International Women’s Day 2019 is a reminder of where society has been previously and where we want to go. It is a global celebration of women’s achievements. Tasked with gender balance advocacy, perhaps it’s time to acknowledge the deep challenges to breaking down barriers for women in society by examining the challenges women have faced in their participation in the advancement of space technology and space exploration. Removing structural barriers and social constructs that oppress women is the only way to ensure that women continue to contribute to space programs. Recognition with equal wages is one aspect of gender disparity that affects career choices and advancement for women. As continuing progress is still required for STEM in general, the field of space exploration lags significantly behind. International Day of Women and Girls in Science, started in 2016 and promotes a greater involvement of women in STEM and aims to empower future generations of young women at all levels. Promoting female role models within the space sector is extremely important. Astronauts, female engineers and programmers can inspire the next generation to pursue a career in STEM and should be celebrated accordingly. Global days such as International Women’s Day, International Day of Women and Girls in Science and World Engineering Day for Sustainable Development draw awareness and help women see themselves in the future of STEM.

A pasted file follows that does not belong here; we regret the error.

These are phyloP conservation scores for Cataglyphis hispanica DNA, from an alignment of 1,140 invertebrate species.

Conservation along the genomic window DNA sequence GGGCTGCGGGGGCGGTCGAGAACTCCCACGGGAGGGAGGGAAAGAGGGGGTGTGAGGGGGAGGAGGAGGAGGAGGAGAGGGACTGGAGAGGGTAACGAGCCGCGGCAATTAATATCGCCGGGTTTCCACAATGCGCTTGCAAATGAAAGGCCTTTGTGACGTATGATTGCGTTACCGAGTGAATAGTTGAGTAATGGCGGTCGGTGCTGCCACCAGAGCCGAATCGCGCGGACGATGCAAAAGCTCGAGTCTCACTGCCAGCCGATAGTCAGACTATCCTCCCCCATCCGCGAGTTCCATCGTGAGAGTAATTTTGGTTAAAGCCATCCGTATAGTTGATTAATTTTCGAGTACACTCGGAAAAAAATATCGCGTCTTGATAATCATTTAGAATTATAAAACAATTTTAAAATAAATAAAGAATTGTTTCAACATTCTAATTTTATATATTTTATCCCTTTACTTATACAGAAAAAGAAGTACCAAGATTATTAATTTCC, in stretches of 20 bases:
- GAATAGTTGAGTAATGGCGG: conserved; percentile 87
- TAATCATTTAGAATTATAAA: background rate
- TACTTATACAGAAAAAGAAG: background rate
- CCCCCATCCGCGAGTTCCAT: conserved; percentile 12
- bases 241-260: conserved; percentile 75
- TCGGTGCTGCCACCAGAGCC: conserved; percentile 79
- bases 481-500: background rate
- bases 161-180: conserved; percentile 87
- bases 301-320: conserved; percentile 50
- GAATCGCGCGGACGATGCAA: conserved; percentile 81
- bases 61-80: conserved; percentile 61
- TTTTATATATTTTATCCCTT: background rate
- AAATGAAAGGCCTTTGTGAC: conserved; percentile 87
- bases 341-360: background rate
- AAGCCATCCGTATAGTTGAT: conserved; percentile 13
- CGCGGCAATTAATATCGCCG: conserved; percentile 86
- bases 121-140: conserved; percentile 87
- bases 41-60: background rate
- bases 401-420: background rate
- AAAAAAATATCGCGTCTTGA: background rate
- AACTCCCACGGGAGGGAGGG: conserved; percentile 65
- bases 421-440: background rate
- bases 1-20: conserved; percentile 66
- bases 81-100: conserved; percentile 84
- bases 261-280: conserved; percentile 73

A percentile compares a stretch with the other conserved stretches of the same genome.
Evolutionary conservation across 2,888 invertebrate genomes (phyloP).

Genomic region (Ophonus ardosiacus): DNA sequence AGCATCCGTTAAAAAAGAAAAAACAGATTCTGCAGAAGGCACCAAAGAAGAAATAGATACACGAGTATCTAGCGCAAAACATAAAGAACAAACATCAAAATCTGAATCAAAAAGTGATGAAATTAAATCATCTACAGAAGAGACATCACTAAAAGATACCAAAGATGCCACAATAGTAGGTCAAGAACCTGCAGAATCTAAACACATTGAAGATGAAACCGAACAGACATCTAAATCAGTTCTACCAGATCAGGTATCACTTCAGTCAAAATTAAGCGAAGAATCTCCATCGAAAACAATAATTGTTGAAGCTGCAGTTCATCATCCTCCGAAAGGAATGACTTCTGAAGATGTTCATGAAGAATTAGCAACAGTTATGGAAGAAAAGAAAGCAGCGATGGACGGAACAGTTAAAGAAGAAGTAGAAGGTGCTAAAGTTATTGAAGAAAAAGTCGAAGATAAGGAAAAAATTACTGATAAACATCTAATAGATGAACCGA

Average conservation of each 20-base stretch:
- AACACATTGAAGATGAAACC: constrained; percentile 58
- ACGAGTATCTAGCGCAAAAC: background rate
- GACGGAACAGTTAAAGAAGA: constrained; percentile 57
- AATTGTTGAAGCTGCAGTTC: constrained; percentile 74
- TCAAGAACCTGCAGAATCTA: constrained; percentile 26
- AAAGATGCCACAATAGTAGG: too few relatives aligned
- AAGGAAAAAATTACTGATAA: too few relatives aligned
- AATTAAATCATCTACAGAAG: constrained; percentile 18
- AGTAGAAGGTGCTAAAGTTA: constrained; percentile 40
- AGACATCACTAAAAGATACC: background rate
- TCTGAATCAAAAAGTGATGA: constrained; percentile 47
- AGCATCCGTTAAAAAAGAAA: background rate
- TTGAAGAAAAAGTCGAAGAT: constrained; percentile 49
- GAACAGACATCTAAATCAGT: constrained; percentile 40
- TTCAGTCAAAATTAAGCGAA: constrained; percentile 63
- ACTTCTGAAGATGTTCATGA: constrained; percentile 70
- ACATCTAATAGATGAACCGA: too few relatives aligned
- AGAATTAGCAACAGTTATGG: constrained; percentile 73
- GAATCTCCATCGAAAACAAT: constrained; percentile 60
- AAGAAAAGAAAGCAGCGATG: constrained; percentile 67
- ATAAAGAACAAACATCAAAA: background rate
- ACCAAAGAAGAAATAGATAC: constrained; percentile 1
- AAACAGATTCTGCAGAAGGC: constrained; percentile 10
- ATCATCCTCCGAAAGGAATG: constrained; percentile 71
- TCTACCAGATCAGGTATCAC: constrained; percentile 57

Chinese propaganda posters campaigns from the early 1960’s
Support Women in Space Programs
It isn’t enough to have more women in space to serve as role models. The influence of stereotypes begins when children are quite young. Seeing female astronauts participate in Artemis is necessary but not sufficient. Contributing political and public support to female STEM programs and supporting women in science is the only way to make a significant impact. Turning something “pink” and merely having females present will not solve societal problems such as bias against and negative perceptions of women in science. Resoundingly closing the gender gap will take time, support, and financial resources from private organisations, government entities, and the general public alike.
How We’re Supporting Women in STEM
As part of the Vision 20:20 program and our March focus on the UN’s Sustainable Development Goals, The Warren Centre highlights SDG #5: Gender Equality and Women’s Empowerment. We are re-launching the Inclusion2 videos from our Women In STEM & Entrepreneurship (WISE) program, and we invite you to share them with colleagues, friends and family.
Maybe one day, if a permanent base is established on Mars, IWD will expand from International Women’s Day to Interplanetary Women’s Day….